This is a story of feature creep spiraling wildly out of control, but in a good way. This project started off when my old strobe controller broke. It was just a little box that I could plug into a microphone and a strobe light, and it would trigger a flash when it heard a noise. It had a couple little knobs to adjust sensitivity and delay, but that was really about all there was to it. Though simple, it did its job well enough. It allowed me to take some wonderful pictures of balloons popping, glass breaking, and water splashing. When it broke, I took it apart to see what was wrong, and I was rather surprised to see the kind of old-fashioned engineering that went into it. It was a complex and mostly analog circuit built around a bunch of 555 timers, one of which my testing revealed had been zapped.
It occurred to me that I could rip out half the components in the board, stick a microcontroller in their place, and program it to be even better than before in an afternoon. So I did just that, and it really did just take an afternoon. Then I started thinking it would be nice to be able to use different kinds of sensors with it. And to have more outputs. And to be able to do intelligent things with those extra outputs. And to be able to program it on the fly to do those interesting things. And so on.
Eventually, I ended up designing and building a whole new strobe controller from the ground up. It has a USB interface to program it with, five outputs, two inputs with digitally controlled amplifiers, and even a rechargeable Li-ion battery. I used components I either had on hand or could buy locally as I went along, building it up piece by piece to see where it took me. I designed a very simple little programming language for it, wrote a compiler to run on the PC side, and wrote a virtual machine to run on the device side.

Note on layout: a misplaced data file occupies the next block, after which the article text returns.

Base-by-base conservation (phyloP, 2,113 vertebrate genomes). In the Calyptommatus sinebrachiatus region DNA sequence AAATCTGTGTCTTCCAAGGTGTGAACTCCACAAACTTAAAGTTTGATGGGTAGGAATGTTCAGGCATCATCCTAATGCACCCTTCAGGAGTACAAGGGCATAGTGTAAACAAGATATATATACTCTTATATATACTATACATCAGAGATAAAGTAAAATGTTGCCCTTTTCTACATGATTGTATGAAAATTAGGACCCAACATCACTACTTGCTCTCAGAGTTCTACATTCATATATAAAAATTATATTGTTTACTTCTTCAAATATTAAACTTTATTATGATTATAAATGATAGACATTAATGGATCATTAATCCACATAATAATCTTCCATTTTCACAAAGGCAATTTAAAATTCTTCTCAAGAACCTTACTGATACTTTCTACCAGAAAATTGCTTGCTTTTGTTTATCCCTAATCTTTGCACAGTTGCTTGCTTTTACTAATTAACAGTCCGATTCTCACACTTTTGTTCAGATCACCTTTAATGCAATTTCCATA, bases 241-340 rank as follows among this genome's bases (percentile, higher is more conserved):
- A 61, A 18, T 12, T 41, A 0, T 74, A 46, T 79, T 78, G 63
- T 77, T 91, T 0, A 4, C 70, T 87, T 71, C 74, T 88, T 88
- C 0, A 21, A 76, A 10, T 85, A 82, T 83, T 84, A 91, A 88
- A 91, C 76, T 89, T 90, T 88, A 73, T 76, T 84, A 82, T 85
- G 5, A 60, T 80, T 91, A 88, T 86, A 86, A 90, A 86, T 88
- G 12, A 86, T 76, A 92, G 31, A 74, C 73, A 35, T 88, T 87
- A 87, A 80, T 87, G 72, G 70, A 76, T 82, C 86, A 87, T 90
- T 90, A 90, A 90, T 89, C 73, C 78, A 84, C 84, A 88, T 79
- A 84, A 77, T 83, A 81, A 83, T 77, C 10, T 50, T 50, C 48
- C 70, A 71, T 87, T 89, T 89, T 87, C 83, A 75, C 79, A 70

It worked beautifully. My software interacted seamlessly with the hardware, and the hardware let me do tricks no other device could. Already I was an order of magnitude beyond where I started.
I even started experimenting with the new sensor and output options the device supported. I made an exquisitely sensitive contact microphone, found an electric water valve I could use to dispense individual droplets, and started making adapters to connect the device to my camera and flashes.
But then I started seeing limitations. There would still be certain kinds of sensors I could never connect to it, certain elaborate scenarios it wouldn't support. I started looking into more powerful microcontrollers. I noticed there were already similar products on the market. And I realized that I could make mine better than all of them, with some time and good engineering. And not just incrementally better, but hugely more powerful than anything else you can buy. So I started over again, this time designing from the ground up for custom-made circuit boards and much more carefully chosen components. I was determined to squeeze out every last feature I could fit.
So I learned to use Eagle to design my new device, spent weeks trying to think out every detail of the circuit and each component that goes into it, and spent more weeks obsessing over making a beautiful board layout for it.